Monday, June 15, 2009


If you're a reader like me, you can relate to being in a book funk once in awhile, trip after trip to the library yielding nothing but duds.

I went to the library yesterday to pick up a memoir I had requested about a father whose daughter became manic depressive at the age of 15. When I passed by the Best Seller shelf, there sat another book that I'd been wanting to read and I nabbed it, too. A Homemade Life by Molly Wizenberg is now happily sitting on my bedside table, bookmark embedded. The memoir? I doubt I will crack it.

I knew I'd love A Homemade Life, as I've read the author's blog Orangette,from time to time. It's a good blog for many reasons, the main being the way she writes. I am very particular about the style of writing I enjoy. Not everyone has the ability to beguile me with their words. Molly Wizenberg just knows how to put words together, engaging me completely. The things she tells you about food and cooking forge an instant trust. I've tried a few recipes featured on her blog and all were satisfying and right. I'm especially inspired by her story: her blog became huge, she began writing for Bon Appetit, NPR, PBS, and then she wrote this book. In her book, each chapter starts with a tale about her life and ends with a recipe. Given her good taste and culinary expertise, you have to assume her collection of favorite recipes has got to be good. I feel lucky to have access to it and to the stories associated with each recipe.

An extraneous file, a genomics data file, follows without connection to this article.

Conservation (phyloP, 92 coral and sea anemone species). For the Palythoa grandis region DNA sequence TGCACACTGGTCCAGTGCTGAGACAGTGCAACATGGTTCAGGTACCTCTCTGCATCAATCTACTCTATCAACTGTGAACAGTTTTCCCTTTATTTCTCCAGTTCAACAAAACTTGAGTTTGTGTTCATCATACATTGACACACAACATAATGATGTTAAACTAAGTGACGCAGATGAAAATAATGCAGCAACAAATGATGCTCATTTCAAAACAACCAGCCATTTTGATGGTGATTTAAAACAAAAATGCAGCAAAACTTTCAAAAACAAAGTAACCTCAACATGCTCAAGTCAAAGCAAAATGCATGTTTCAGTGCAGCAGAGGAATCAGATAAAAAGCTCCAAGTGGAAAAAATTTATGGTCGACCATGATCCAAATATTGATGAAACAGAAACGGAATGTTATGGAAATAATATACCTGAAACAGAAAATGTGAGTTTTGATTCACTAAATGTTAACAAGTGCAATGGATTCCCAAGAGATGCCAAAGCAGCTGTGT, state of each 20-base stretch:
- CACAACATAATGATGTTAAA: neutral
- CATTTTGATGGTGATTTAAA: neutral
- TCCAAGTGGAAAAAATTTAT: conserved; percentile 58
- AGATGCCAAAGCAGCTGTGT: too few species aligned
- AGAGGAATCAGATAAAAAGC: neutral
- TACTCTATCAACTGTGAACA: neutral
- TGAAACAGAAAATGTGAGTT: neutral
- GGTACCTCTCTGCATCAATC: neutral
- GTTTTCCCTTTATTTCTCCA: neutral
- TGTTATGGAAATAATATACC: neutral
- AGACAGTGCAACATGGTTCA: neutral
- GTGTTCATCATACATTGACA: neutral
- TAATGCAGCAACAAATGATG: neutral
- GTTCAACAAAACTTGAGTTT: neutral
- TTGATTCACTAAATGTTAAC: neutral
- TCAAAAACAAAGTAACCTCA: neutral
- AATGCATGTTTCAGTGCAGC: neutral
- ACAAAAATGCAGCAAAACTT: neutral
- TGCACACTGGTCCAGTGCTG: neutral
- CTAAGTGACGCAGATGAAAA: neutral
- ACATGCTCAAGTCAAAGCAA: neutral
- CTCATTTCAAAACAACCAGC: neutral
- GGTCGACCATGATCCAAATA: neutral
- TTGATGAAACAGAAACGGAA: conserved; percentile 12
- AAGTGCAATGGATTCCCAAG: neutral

Her dad, "BURG" is featured in the first chapter, along with his recipe for potato salad, which I can't wait to try. Her dad died of cancer recently just like my dad did. The author remembers her dad's feelings about food similarly to the way I remember my dad and meals with him. Her dad always had to "OOH and AHH" over a meal and how it was better than any they could eat in a restaurant. Similarly, my dad was known to say, "You know how much you'd pay for this in a restaurant?" as we sat eating terrific steaks and baked potatoes.

I am so excited to keep reading this book. I'm only six chapters in and I am convinced I will love it and want to own my own copy.

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